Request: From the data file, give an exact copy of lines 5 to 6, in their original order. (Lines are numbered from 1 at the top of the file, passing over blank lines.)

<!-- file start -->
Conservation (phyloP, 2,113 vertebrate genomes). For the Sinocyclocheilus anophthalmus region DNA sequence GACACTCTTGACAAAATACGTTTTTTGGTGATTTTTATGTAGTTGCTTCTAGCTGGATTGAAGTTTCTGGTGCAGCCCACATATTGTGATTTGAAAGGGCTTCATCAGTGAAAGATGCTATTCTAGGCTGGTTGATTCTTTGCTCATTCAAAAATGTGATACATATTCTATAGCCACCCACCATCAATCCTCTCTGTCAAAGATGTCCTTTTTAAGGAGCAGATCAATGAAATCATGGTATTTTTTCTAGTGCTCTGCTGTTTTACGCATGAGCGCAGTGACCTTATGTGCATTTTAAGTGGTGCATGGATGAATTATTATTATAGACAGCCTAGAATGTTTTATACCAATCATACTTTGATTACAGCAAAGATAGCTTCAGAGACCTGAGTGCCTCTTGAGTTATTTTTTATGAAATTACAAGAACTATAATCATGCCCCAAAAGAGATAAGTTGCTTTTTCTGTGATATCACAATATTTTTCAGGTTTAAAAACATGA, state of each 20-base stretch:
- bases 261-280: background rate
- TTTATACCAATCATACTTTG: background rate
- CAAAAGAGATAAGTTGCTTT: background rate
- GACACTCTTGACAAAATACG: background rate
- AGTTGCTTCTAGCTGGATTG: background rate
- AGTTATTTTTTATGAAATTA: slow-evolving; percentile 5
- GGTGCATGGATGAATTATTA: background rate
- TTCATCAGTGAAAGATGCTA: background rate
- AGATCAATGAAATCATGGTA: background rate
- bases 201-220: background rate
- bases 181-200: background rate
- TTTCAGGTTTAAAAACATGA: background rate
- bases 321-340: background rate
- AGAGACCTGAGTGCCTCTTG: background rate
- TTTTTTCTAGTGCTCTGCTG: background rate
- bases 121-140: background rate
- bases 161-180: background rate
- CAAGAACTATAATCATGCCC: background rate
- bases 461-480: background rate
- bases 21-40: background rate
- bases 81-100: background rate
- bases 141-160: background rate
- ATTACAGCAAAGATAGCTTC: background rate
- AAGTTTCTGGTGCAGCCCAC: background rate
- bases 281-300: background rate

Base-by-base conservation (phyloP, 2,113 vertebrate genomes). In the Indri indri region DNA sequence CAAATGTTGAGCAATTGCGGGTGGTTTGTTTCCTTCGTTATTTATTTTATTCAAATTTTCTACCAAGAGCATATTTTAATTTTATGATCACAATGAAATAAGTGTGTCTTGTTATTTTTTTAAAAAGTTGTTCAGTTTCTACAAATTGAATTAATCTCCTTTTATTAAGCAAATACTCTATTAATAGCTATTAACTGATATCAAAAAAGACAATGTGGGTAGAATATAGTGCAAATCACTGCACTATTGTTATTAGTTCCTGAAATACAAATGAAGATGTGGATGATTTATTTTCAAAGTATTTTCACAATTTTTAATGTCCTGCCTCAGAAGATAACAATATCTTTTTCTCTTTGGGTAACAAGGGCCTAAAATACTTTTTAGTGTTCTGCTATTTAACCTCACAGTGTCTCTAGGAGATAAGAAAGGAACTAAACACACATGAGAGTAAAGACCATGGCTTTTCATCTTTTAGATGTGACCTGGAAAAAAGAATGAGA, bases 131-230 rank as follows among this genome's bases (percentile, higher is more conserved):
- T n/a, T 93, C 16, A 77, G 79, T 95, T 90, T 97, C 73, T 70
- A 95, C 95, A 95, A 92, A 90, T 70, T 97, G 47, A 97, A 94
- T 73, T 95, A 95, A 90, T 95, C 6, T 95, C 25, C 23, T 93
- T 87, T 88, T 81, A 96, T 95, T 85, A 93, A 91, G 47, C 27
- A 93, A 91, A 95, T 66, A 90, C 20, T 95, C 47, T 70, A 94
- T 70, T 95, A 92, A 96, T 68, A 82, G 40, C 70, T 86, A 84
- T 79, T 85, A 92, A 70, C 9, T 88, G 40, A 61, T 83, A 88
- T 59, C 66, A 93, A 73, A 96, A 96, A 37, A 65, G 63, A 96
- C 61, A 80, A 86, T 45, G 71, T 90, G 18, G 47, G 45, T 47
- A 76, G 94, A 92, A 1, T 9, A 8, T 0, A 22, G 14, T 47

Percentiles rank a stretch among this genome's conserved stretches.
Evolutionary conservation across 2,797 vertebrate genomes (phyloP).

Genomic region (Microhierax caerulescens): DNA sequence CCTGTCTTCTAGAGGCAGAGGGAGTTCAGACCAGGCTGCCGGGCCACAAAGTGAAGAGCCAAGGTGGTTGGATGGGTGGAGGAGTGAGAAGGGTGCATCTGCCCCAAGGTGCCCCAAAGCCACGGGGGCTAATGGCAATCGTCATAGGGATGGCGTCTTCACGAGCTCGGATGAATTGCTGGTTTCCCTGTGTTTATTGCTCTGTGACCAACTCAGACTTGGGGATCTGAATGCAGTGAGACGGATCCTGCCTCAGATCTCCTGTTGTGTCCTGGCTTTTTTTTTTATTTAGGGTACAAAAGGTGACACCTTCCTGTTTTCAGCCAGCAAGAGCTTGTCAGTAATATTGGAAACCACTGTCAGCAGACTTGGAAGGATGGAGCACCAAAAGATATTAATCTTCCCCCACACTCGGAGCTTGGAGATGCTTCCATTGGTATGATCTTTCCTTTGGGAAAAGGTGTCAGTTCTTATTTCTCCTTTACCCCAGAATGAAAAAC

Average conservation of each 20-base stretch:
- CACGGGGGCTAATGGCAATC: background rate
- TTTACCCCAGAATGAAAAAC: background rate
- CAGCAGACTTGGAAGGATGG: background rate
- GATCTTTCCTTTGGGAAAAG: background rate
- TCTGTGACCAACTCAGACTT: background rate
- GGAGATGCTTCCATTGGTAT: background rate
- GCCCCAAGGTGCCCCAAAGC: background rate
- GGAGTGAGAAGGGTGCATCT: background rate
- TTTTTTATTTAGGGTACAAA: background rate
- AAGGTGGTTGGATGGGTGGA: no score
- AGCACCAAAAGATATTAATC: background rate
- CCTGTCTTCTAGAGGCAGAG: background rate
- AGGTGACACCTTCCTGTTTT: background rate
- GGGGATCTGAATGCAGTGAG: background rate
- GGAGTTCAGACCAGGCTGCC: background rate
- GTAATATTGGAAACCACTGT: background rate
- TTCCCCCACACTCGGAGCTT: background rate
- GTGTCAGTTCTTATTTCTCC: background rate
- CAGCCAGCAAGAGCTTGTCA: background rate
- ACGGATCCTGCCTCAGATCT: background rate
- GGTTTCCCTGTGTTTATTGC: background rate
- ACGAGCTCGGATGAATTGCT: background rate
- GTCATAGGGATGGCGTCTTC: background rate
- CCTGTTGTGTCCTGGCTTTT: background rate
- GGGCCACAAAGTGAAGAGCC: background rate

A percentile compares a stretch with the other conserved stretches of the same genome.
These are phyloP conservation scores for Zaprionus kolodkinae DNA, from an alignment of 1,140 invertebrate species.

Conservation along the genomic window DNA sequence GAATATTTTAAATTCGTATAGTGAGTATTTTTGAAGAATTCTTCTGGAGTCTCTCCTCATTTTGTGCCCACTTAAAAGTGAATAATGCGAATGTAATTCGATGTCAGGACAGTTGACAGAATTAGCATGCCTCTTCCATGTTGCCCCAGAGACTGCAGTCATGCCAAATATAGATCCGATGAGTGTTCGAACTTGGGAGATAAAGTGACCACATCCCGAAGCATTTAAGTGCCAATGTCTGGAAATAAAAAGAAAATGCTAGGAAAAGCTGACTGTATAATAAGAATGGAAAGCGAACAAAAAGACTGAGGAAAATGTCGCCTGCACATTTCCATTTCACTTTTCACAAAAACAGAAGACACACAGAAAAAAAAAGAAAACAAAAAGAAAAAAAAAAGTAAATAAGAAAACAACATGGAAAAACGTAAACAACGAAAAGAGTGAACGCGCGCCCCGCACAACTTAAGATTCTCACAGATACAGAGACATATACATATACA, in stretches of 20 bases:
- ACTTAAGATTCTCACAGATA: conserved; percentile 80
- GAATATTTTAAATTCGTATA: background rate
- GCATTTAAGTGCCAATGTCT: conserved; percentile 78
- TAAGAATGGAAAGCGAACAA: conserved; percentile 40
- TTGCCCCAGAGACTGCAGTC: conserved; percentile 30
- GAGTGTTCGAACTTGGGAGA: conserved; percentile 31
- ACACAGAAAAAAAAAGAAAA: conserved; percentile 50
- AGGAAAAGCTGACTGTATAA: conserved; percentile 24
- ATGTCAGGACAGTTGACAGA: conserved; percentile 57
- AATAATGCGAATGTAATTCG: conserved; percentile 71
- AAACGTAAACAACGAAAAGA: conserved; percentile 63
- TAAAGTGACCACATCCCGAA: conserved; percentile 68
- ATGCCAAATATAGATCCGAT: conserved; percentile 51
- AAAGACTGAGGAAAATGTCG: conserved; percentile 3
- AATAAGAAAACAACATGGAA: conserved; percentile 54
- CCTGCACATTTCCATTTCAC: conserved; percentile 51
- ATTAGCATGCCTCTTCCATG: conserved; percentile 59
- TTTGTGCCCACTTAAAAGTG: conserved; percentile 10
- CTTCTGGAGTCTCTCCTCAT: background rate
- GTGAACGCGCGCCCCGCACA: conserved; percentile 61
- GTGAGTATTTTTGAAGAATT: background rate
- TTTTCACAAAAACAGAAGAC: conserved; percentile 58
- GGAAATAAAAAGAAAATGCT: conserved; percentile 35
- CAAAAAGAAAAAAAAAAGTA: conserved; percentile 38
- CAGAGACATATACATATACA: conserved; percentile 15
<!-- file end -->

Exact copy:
- GACACTCTTGACAAAATACG: background rate
- AGTTGCTTCTAGCTGGATTG: background rate